By Brad Marshland
When Wanda James’ brother Rick was 19, he was arrested for possession of 4.5 ounces of marijuana – and sentenced to 10 years in prison. According to Wanda, the Texas prison system used him as slave labor, compelling him to pick cotton in order to buy his freedom, while the profits of his work went to corporate interests.
“You have to ask yourself, why would the country do that,” says James, “and what kind of mental anguish is that to take a young black man and put him in the position of being a slave?”
Since then, Wanda and her husband, Scott Durrah, have been on a mission to reframe the conversation by capitalizing on the same drug that put her brother away. In 2009, they became the first African-Americans in Colorado to be licensed to operate a medical marijuana dispensary.
“At the time, over 800,000 people a year were being arrested for simple cannabis possession,” James says, “and Scott and I wanted to talk about what was happening, how people were being targeted, and how people that looked like us were generally being targeted.”
A former lieutenant in the U.S. Navy, James worked as a corporate executive and as a political consultant, and served on Barack Obama’s National Finance Committee in 2008. After Obama’s election, James says she and her husband wanted to put a different face on the cannabis industry. “We wanted to stand up, and we knew they couldn’t make criminals out of us.”
For his part, Scott Durrah leveraged decades of experience as a chef and restaurateur to help Wanda James launch Simply Pure as a medicinal edibles company in 2010. “We knew there was another step on top of the social justice part of it that we could really bring to this industry,” says Durrah, who expresses joy at being able to help people with terminal cancer, epilepsy, and multiple sclerosis.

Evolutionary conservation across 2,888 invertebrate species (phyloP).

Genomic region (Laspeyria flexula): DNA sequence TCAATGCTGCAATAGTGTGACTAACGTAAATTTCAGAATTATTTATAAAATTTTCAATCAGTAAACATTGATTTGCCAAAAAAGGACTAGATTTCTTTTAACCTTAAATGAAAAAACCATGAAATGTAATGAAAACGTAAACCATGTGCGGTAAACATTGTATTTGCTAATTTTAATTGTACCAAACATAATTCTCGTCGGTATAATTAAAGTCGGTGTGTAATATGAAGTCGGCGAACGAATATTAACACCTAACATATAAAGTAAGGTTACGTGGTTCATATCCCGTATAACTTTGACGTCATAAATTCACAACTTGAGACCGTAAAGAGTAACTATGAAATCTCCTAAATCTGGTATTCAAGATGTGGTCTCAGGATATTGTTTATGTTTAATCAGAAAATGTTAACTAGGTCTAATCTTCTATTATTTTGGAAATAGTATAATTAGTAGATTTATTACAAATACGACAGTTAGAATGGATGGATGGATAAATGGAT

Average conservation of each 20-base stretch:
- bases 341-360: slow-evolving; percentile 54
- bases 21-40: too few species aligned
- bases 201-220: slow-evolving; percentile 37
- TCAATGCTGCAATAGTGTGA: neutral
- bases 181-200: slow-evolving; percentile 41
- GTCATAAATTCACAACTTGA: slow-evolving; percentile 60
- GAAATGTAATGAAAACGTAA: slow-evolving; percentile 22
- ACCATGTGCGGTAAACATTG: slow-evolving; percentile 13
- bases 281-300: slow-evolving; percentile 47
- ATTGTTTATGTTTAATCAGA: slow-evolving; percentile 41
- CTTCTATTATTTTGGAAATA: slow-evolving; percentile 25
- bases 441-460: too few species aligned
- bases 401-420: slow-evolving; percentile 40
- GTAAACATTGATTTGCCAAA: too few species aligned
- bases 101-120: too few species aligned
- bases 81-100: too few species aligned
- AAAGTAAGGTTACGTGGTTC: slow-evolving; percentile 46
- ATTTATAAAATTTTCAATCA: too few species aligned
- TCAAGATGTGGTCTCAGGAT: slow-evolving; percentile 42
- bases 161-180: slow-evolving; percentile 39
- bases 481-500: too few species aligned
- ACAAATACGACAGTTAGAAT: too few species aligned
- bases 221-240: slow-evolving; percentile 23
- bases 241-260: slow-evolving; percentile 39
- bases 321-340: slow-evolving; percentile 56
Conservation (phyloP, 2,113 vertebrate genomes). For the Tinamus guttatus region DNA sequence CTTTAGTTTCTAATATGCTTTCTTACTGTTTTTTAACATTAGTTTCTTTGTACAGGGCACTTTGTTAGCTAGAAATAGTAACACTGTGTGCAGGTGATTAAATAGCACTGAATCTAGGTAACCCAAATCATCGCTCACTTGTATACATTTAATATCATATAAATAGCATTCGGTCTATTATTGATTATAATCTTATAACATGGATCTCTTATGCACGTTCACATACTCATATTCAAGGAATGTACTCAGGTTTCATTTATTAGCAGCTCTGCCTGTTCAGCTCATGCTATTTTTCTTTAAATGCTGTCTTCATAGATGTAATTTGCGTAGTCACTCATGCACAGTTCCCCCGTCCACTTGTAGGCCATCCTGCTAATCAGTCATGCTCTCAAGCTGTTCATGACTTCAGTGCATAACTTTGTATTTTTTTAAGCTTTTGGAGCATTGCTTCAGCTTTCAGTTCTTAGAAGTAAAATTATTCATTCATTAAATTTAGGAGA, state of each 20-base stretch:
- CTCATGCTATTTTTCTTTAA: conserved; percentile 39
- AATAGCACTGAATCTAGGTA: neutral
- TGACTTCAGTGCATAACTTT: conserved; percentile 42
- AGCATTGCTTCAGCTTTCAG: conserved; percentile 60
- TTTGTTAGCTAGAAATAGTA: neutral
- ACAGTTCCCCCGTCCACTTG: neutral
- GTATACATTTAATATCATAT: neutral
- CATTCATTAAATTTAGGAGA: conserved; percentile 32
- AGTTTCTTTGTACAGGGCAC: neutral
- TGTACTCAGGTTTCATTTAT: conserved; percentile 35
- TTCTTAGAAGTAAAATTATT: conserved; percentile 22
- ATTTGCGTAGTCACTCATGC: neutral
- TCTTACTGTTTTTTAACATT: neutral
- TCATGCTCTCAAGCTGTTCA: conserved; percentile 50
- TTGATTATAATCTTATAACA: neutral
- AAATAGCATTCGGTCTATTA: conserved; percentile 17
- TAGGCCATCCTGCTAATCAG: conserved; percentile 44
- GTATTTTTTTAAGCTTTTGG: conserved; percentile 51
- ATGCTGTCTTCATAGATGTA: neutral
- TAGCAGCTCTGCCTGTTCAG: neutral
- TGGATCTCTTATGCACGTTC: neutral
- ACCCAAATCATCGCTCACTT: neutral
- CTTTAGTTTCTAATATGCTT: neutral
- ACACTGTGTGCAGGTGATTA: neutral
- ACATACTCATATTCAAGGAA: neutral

Wanda and Scott have been together for nearly 25 years. And while they used to drink together, Wanda argues that the effect of cannabis on relationships is “1,000 times better than anybody dealing with alcohol or the fog of prescription drugs” and rails against the hypocrisy in cultural acceptance of alcohol compared with the vilification of marijuana. “If Scott and I were Ernest and Julio Gallo, there is not one person that would ever think it was strange that we had a glass of wine together every night.”
The couple lives in a beautiful house originally built by William Coors in 1890. What started with a beer family in the 19th century is now in the hands of a cannabis family in the 21st. Perhaps that, more than anything else, demonstrates the growing equivalency of marijuana and alcohol.
Wanda sees the trend toward legalization of marijuana in states like Colorado as a great vindication of the injustice done to her brother and others like him. But that’s just the first step. “First, stop being arrested for it. Then, learn to be entrepreneurs from it.”
Read more from the Yahoo Weed & the American Family series:
- Americans families defending pot as never before, Yahoo News/Marist Poll finds
- How Republicans and Democrats in Congress are joining forces to defeat Sessions’ war on weed
- Cannabis advocate Melissa Etheridge: ‘I’d much rather have a smoke with my grown kids than a drink’
- These mothers of suicides don’t think marijuana is harmless
- ‘Cannabis has made me a better parent’: One mom’s confession
- Photos: Small pot farms in Northern California thrive amid fears of Big Business
- Why 4/20 became a pot smoker’s holiday